“I’m glad you brought up the equipment that is so prevalently used, and I don’t think that most of us would realize that causes more pollution than cars,” said Councilwoman Laurene Weste, following Cacciotti’s presentation, calling the rebate program an “amazing step.”
Councilwoman Marsha McLean said the noise from the electric leaf blower Cacciotti demonstrated was the only drawback, referring to it as a “high-pitched whine.”
Cacciotti responded that it was still significantly quieter and less polluting than its gas-powered counterpart.
The two significant areas where the region is out of compliance with are ozone pollution, which is better known in SoCal as smog, and particulate matter 2.5. The first is formed in the atmosphere through a chemical reaction between nitrogen oxide and sunlight. The latter includes fine, inhalable particles that can enter the bloodstream from road dust and combustion engines.
The California Air Resources Board spells out the safety concerns on its website:
“If PM2.5 were reduced to background levels, estimated health impacts avoided per year would be 7,200 premature deaths, 1,900 hospitalizations, 5,200 emergency room visits,” according to CARB’s website. “Similarly, if diesel particulate matter were removed from the air, estimated yearly health impacts would be 1,400 premature deaths, 200 hospitalizations and 600 emergency room visits.”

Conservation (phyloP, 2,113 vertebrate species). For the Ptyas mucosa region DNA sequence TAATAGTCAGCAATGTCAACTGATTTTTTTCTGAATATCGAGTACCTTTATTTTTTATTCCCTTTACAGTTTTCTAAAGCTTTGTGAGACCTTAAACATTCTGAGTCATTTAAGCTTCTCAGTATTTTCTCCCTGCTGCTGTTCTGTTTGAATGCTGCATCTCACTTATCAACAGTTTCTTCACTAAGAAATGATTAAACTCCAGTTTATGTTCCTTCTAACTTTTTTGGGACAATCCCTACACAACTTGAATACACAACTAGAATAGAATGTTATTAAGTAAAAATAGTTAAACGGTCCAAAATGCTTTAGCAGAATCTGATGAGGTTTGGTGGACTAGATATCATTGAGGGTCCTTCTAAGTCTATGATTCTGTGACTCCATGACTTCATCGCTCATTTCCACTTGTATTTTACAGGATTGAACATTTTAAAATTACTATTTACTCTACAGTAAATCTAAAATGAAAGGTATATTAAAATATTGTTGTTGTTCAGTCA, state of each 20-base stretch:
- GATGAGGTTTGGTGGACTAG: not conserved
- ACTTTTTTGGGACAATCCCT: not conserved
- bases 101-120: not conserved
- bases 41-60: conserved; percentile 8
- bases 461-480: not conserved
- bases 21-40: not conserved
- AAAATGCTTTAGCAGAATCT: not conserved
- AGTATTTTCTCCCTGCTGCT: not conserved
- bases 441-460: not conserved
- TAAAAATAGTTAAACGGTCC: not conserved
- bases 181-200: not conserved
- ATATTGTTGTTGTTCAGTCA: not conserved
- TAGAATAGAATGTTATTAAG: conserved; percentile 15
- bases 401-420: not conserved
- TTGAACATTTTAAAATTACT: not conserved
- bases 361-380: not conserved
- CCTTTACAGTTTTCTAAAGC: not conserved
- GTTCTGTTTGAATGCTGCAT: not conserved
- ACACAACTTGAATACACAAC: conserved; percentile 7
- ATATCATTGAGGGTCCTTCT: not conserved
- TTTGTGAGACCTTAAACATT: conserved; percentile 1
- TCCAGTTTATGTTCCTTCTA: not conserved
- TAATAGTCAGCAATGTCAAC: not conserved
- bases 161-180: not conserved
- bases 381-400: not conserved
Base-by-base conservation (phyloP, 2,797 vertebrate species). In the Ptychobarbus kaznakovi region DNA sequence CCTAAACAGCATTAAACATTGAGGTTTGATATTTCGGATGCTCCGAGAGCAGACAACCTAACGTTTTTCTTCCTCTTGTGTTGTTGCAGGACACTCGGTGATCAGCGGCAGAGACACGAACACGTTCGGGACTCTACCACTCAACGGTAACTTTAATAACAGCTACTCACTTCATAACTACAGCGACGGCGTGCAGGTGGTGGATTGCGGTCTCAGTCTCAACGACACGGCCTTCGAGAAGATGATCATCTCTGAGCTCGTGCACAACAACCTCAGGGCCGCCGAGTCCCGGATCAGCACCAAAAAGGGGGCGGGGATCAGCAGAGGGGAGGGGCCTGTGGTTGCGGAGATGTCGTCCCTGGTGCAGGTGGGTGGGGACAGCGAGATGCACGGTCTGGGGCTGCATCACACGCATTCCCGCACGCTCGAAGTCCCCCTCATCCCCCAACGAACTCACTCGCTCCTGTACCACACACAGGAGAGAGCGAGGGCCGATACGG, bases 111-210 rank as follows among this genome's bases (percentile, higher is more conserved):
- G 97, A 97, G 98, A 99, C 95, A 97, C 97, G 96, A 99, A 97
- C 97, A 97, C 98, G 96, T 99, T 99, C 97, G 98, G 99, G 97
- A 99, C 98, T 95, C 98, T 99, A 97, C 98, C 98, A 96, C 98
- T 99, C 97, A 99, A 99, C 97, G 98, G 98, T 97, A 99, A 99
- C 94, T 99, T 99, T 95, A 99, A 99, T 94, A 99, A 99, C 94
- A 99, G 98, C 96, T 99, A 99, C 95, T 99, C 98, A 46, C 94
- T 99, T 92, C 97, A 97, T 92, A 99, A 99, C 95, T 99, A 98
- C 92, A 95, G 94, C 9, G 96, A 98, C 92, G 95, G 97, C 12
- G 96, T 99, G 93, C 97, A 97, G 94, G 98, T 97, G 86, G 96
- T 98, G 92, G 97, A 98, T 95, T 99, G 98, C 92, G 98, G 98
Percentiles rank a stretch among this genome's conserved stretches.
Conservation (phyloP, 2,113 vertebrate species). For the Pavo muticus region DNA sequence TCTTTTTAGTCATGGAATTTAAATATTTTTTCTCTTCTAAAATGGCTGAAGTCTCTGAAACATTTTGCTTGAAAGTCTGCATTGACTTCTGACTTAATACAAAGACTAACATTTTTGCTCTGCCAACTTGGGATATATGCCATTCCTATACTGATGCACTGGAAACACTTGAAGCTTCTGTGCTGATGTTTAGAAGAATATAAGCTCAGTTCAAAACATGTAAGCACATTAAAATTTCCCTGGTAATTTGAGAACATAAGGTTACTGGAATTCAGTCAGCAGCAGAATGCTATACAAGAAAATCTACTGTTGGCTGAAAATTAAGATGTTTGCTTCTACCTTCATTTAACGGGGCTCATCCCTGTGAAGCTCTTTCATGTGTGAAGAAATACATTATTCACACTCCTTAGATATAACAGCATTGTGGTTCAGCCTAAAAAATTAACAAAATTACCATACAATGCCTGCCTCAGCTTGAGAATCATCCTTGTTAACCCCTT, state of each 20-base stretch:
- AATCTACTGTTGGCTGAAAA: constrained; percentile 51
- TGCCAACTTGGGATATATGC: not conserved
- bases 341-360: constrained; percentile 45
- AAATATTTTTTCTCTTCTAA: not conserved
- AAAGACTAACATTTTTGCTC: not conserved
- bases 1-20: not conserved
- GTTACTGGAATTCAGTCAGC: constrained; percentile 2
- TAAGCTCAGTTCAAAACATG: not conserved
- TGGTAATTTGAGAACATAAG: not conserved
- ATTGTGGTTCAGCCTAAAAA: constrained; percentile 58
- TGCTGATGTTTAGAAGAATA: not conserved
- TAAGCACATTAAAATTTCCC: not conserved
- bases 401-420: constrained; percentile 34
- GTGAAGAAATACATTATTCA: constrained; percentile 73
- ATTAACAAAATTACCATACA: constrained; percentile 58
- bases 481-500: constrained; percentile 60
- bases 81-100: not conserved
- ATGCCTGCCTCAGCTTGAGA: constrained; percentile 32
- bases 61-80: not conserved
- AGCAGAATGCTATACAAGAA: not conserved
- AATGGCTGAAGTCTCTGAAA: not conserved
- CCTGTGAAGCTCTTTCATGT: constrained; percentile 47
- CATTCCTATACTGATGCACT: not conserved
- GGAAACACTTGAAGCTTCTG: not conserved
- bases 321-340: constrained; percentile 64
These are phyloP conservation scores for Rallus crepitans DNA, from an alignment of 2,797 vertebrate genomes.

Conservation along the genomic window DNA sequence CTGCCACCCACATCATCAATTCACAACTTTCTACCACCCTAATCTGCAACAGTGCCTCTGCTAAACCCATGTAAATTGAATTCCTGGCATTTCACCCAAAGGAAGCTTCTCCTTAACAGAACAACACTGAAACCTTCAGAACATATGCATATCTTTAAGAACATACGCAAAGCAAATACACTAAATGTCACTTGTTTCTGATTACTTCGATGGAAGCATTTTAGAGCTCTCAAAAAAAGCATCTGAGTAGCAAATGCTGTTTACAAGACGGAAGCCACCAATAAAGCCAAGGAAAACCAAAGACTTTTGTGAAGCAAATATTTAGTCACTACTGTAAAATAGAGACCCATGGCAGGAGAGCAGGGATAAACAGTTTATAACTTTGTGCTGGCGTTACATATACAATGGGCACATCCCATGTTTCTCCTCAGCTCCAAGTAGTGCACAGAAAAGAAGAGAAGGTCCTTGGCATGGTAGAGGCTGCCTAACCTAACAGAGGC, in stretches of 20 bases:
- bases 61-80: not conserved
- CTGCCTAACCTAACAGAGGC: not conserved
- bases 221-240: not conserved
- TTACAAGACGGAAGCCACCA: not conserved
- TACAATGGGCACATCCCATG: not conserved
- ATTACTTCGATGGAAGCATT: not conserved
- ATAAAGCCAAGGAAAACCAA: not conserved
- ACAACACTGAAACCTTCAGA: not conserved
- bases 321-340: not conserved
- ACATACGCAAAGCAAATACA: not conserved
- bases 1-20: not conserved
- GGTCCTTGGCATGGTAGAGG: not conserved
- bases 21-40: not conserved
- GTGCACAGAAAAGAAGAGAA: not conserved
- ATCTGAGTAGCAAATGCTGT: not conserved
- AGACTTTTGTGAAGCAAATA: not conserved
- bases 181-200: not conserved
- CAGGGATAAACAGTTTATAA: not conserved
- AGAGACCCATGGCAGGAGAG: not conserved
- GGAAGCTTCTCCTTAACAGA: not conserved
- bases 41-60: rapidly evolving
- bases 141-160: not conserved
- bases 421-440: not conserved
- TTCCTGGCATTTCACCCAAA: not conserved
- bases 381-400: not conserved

The list of health impacts associated with these pollutants includes respiratory problems, metabolic issues and increased cancer risks, as well as developmental concerns for children.
The current costs of the pollution for the economy in terms of illnesses, lost wages and other expenses, is projected to be well over $19 billion a year, Cacciotti said, but he was in front of the council to discuss how federal sanctions could impact the area, if the situation is not improved.
There are expected to be more than $40 million a year in additional permitting fees, a $600 million hit to highway funding and projected costs in the millions if a federal mandate is implemented, with pending deadlines coming this year, in 2031 and 2037.
One of the suggested changes that have already been discussed, Cacciotti said, is the Environmental Protection Agency limiting the number of cars on the road on certain days.
In an effort to avoid the federal repercussions, the South Coast AQMD presented several rebate options to encourage the purchase of cleaner equipment and vehicles.
A clean furnace can garner a resident up to a $1,500 rebate. There’s up to $250 available for those interested in an electric lawnmower and a $250 rebate for a level-2 electric-vehicle charger. And anyone interested in replacing their ride can qualify for up to $9,500 for a clean-air vehicle, transit passes, a car-sharing program or an e-bike.
“We’re going to develop a program for zero-emission appliances,” Cacciotti said, “for next year for your residence.”
Anyone interested in the details of the rebate programs can visit www.aqmd.gov/home/programs.